SpaceX's Grasshopper scores with 100-meter sideways leap

The test, in which the Falcon 9 test rig was able to take off, fly to an altitude of 250 meters, and then move laterally 100 meters, is a crucial step in the program's progress.

SpaceX's Grasshopper rocket successfully completed a 100-meter lateral divert test on Tuesday. SpaceX

SpaceX's Grasshopper has successfully pulled off a divert test, the company said today.

On Tuesday, the Falcon 9 test rig flew to an altitude of 250 meters (820.2 feet) and was able to make a 100-meter (328 feet) lateral maneuver before flying back to the center of its launch pad. The company said that the test proved that the Grasshopper has the ability to "perform more aggressive steering maneuvers than have been attempted in previous flights."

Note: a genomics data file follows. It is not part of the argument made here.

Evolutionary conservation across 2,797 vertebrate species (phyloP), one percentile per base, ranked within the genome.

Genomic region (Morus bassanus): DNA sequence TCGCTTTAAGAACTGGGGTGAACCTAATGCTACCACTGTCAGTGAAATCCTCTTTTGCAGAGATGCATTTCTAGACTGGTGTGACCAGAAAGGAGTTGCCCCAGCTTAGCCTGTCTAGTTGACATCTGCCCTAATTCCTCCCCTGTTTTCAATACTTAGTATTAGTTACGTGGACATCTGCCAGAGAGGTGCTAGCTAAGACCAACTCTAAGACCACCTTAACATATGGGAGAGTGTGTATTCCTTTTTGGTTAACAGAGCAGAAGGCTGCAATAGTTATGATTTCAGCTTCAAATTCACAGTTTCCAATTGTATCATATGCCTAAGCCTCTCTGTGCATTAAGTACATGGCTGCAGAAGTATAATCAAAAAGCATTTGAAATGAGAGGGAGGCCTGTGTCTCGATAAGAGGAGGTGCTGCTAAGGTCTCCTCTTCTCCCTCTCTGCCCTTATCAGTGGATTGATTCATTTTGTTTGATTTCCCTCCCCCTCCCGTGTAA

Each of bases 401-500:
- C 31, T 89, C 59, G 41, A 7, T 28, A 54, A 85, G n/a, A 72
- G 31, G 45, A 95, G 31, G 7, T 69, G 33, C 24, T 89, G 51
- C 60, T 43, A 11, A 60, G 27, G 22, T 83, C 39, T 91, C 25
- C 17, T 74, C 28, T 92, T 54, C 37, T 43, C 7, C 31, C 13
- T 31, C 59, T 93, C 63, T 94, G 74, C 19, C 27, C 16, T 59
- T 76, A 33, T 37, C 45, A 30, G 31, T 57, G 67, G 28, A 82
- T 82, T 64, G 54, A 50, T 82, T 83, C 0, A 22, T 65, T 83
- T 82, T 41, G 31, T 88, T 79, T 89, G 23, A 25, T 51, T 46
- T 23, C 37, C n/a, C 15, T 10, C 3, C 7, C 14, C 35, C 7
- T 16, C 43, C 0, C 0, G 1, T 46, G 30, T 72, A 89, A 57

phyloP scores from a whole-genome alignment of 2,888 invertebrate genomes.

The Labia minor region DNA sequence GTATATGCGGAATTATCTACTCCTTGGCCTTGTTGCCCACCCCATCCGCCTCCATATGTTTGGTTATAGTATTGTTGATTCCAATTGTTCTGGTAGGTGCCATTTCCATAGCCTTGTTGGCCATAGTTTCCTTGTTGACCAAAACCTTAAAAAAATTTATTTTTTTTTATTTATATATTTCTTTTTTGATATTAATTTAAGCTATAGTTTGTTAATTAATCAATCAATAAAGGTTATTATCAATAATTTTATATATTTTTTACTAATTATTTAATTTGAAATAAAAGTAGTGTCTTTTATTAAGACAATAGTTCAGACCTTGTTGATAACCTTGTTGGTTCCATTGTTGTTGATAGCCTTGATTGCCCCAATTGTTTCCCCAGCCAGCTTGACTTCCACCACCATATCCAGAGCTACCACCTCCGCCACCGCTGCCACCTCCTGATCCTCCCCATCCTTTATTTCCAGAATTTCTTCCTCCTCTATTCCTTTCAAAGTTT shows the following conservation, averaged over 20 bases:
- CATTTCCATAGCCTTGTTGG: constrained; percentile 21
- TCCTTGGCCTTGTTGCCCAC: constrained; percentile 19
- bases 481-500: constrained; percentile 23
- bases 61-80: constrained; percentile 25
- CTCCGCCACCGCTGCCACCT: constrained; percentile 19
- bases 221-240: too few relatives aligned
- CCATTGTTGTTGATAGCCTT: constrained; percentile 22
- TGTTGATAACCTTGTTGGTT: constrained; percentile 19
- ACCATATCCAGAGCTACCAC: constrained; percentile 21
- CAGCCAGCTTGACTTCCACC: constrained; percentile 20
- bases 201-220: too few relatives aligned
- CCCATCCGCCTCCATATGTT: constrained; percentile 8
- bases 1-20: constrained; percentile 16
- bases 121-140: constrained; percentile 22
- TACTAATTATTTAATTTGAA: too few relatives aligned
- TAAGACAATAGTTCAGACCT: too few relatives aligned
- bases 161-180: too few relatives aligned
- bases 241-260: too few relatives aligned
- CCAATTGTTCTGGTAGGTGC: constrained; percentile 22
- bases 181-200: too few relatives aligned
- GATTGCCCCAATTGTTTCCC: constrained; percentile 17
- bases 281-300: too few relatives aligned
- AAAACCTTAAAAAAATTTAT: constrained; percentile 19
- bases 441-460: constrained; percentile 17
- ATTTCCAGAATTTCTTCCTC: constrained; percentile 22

The new test was the latest in a series conducted by SpaceX. In March, the company -- co-founded by PayPal and Tesla co-founder Elon Musk -- said that it had successfully completed a test in which it was able to "leap" to about 80.1 meters high, hover for about 34 seconds, and then return safely to the ground.

The significance of the new test, SpaceX said today, is that because Grasshopper is more than 10 stories tall, controlling it during a divert test is a special challenge. Proving that it is possible is an essential element in the Falcon 9 program's progress to re-entering the atmosphere from space at hypersonic velocity, it said.

About the author

Daniel Terdiman is a senior writer at CNET News covering Twitter, Net culture, and everything in between.

 

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